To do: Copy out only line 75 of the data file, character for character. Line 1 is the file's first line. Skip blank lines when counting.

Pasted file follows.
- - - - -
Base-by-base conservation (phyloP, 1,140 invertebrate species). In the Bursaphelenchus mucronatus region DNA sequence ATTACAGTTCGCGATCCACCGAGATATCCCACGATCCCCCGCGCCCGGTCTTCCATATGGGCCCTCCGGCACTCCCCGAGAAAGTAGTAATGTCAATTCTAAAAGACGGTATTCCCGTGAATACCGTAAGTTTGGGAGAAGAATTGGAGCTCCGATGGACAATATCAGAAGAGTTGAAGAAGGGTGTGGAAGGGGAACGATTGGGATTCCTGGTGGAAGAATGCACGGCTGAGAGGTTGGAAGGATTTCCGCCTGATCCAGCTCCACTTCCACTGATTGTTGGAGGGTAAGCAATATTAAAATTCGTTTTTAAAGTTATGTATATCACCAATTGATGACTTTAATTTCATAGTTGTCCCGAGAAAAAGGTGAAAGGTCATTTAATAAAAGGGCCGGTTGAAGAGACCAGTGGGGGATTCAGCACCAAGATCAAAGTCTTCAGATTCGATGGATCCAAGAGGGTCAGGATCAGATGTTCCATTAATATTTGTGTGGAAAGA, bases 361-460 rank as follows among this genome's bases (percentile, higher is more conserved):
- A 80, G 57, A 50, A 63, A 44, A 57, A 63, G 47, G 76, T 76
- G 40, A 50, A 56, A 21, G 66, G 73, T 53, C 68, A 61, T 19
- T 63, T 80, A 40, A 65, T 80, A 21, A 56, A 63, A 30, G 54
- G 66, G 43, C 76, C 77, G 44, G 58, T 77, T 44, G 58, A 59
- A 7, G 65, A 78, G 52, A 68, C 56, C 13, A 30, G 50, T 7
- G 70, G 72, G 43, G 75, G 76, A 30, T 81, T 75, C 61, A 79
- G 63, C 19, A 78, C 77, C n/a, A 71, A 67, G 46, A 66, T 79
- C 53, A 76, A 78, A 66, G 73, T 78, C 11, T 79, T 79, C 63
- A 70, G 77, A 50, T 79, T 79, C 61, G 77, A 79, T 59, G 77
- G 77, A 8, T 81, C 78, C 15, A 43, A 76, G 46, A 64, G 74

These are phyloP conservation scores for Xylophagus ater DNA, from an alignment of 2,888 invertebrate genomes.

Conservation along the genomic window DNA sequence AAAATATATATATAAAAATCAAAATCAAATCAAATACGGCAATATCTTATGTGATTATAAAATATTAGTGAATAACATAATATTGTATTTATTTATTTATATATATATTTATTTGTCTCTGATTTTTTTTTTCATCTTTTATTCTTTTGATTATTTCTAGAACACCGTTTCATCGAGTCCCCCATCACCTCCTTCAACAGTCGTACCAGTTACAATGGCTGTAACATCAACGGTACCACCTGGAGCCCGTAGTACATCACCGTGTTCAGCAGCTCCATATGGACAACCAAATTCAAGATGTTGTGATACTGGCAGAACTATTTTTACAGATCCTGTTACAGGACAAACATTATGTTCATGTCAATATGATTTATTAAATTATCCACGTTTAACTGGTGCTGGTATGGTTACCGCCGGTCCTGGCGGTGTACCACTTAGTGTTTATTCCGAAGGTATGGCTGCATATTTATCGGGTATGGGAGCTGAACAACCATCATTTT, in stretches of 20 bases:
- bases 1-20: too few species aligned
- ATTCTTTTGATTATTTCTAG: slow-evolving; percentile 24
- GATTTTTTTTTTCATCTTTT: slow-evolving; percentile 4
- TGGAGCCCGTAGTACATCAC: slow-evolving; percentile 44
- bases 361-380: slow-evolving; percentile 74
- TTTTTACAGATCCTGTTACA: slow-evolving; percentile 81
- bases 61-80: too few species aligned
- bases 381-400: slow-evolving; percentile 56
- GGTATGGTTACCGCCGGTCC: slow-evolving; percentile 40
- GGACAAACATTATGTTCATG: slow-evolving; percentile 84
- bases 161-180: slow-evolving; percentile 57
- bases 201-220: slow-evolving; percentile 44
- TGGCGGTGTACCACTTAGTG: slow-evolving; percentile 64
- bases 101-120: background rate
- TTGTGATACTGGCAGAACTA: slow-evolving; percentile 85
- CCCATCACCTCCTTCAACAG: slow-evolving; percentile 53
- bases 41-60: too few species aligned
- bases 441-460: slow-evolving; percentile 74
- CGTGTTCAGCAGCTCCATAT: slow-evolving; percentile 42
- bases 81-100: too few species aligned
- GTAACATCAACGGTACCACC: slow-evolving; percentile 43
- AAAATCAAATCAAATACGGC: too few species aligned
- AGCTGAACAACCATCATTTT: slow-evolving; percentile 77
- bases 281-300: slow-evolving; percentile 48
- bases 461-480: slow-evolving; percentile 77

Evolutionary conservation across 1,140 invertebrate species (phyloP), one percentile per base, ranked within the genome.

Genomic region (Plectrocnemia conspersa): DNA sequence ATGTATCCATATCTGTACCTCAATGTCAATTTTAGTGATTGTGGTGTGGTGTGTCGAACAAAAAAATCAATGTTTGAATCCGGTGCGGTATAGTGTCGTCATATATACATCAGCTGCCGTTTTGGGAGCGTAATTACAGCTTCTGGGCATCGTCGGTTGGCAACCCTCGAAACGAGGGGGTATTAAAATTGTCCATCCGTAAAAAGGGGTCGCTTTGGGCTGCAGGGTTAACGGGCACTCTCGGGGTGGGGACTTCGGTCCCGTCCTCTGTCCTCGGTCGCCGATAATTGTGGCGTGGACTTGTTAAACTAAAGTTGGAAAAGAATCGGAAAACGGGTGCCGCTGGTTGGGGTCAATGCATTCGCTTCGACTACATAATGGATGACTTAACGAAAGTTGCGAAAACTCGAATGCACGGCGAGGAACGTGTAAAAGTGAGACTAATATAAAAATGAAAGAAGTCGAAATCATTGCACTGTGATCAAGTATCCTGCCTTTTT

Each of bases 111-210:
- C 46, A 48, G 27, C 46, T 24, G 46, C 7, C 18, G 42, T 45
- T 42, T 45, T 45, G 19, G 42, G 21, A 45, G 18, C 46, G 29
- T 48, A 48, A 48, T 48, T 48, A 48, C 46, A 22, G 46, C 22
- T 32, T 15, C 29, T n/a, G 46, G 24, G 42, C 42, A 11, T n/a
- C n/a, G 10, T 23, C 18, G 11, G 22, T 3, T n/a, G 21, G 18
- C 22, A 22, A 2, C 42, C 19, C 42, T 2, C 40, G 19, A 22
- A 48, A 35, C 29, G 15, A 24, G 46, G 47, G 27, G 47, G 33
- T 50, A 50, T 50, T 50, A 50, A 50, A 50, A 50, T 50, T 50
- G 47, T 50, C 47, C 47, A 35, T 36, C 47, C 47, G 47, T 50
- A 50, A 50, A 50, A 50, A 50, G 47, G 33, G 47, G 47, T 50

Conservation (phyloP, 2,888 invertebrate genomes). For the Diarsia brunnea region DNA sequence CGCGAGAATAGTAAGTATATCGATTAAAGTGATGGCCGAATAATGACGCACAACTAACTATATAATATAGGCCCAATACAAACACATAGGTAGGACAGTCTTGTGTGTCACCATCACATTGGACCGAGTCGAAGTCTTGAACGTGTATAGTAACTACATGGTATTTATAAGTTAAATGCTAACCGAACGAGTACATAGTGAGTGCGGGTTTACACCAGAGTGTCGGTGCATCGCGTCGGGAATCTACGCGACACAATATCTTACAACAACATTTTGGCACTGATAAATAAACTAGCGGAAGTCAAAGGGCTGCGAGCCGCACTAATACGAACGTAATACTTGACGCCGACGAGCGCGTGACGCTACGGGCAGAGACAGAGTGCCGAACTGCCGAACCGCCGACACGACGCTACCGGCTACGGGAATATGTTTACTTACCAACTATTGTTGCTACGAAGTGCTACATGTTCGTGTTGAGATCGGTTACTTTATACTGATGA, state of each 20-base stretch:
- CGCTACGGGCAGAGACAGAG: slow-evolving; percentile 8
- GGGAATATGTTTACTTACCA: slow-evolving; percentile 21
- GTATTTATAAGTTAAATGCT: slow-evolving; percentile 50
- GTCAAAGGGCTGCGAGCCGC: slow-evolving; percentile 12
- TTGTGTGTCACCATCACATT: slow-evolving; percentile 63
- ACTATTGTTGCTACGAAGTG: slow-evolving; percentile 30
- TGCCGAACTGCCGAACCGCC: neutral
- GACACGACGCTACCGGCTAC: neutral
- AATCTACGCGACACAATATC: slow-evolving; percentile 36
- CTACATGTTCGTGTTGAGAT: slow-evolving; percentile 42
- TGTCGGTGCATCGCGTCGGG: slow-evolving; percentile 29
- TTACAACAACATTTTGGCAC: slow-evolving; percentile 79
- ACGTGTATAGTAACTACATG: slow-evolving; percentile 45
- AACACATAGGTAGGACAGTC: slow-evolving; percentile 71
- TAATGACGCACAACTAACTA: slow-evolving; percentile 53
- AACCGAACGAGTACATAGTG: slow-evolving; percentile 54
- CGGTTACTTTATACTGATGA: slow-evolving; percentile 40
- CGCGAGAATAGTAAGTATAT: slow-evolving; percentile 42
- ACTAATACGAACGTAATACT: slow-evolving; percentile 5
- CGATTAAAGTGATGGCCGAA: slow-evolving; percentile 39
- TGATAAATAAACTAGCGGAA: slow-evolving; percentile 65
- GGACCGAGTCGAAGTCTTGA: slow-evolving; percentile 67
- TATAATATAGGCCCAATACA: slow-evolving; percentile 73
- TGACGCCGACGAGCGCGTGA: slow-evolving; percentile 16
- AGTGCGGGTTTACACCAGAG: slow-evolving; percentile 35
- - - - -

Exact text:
- TATAATATAGGCCCAATACA: slow-evolving; percentile 73